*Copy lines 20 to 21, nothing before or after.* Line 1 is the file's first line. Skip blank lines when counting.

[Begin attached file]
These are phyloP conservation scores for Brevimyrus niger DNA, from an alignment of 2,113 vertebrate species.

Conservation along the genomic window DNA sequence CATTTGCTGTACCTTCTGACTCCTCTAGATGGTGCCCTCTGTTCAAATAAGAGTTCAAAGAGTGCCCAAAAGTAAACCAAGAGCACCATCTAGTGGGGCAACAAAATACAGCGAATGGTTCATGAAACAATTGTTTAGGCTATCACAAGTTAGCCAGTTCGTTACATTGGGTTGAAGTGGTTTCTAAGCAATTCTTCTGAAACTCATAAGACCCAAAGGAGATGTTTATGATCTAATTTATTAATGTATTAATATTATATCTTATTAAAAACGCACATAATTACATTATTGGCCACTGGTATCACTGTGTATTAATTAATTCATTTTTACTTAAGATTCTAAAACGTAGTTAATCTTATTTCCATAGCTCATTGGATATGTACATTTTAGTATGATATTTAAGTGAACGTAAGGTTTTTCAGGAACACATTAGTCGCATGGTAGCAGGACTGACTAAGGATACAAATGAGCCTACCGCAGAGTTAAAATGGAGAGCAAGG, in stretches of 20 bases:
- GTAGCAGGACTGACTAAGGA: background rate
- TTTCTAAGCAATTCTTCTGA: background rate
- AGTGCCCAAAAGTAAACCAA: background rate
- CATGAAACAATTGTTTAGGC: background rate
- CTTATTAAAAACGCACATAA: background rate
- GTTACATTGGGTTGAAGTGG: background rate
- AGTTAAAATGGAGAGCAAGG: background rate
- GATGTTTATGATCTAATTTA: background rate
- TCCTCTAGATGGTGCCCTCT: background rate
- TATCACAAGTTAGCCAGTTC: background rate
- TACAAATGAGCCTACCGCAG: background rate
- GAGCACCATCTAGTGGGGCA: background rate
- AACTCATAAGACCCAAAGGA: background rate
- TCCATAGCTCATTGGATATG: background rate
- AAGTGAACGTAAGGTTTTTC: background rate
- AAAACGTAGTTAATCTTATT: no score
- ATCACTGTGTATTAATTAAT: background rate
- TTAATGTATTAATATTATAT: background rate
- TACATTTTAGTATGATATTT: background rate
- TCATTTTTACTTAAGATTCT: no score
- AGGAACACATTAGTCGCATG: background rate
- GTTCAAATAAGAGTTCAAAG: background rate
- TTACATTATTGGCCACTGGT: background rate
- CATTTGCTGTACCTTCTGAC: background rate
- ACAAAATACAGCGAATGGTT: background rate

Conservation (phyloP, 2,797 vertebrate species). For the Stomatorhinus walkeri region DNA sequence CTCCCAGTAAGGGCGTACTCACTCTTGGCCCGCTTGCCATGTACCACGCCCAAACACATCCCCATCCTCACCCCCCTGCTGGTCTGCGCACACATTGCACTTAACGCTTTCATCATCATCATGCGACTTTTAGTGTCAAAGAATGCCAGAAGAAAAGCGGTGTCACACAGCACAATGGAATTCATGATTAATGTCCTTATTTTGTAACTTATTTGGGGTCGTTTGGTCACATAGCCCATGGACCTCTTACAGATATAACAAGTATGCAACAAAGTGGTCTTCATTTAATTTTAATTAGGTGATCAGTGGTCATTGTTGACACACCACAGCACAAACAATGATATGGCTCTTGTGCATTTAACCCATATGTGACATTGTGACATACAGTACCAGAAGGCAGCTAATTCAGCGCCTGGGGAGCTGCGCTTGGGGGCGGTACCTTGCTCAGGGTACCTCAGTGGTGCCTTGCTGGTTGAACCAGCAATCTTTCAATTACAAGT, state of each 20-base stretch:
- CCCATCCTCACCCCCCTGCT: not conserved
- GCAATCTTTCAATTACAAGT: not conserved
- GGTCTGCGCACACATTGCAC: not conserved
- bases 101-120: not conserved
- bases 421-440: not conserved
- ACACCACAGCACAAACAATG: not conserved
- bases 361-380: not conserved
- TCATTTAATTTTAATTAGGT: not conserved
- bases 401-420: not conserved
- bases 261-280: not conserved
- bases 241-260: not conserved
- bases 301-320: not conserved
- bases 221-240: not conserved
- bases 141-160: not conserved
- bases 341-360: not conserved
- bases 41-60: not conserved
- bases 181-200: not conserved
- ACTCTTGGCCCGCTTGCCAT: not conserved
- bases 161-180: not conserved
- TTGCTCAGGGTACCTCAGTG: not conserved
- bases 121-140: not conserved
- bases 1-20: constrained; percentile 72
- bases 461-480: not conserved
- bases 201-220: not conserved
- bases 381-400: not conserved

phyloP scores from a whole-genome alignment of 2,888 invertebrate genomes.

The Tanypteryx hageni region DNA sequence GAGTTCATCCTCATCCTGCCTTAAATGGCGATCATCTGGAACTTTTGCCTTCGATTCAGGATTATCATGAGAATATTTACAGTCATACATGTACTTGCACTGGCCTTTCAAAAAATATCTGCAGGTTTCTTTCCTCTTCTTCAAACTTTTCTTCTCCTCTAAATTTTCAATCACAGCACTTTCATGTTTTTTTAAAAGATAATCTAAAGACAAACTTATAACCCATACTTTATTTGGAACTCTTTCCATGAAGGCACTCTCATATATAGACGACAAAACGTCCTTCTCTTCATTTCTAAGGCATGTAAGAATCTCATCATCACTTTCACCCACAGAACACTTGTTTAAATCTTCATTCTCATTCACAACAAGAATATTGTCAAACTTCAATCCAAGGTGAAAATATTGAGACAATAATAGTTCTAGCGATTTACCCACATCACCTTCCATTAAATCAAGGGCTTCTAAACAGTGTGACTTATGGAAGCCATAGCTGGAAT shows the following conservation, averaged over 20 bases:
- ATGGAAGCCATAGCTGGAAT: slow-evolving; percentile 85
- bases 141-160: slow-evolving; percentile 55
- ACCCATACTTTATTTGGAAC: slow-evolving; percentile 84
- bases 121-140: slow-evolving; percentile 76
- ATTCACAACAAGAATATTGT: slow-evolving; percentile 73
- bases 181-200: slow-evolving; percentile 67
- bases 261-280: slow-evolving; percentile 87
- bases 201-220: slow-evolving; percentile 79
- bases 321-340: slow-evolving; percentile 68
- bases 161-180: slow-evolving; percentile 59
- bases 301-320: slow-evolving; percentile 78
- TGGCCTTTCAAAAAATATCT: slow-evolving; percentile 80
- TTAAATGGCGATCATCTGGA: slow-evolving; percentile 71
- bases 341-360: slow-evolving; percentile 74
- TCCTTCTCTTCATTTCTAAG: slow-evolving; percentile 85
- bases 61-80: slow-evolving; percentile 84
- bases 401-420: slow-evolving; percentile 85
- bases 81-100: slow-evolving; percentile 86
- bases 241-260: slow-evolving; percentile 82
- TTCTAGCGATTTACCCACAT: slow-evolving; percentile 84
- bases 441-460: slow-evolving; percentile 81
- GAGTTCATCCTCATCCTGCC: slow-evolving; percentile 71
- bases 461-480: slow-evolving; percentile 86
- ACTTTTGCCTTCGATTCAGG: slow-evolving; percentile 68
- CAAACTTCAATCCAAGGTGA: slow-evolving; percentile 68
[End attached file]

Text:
- TTAATGTATTAATATTATAT: background rate
- TACATTTTAGTATGATATTT: background rate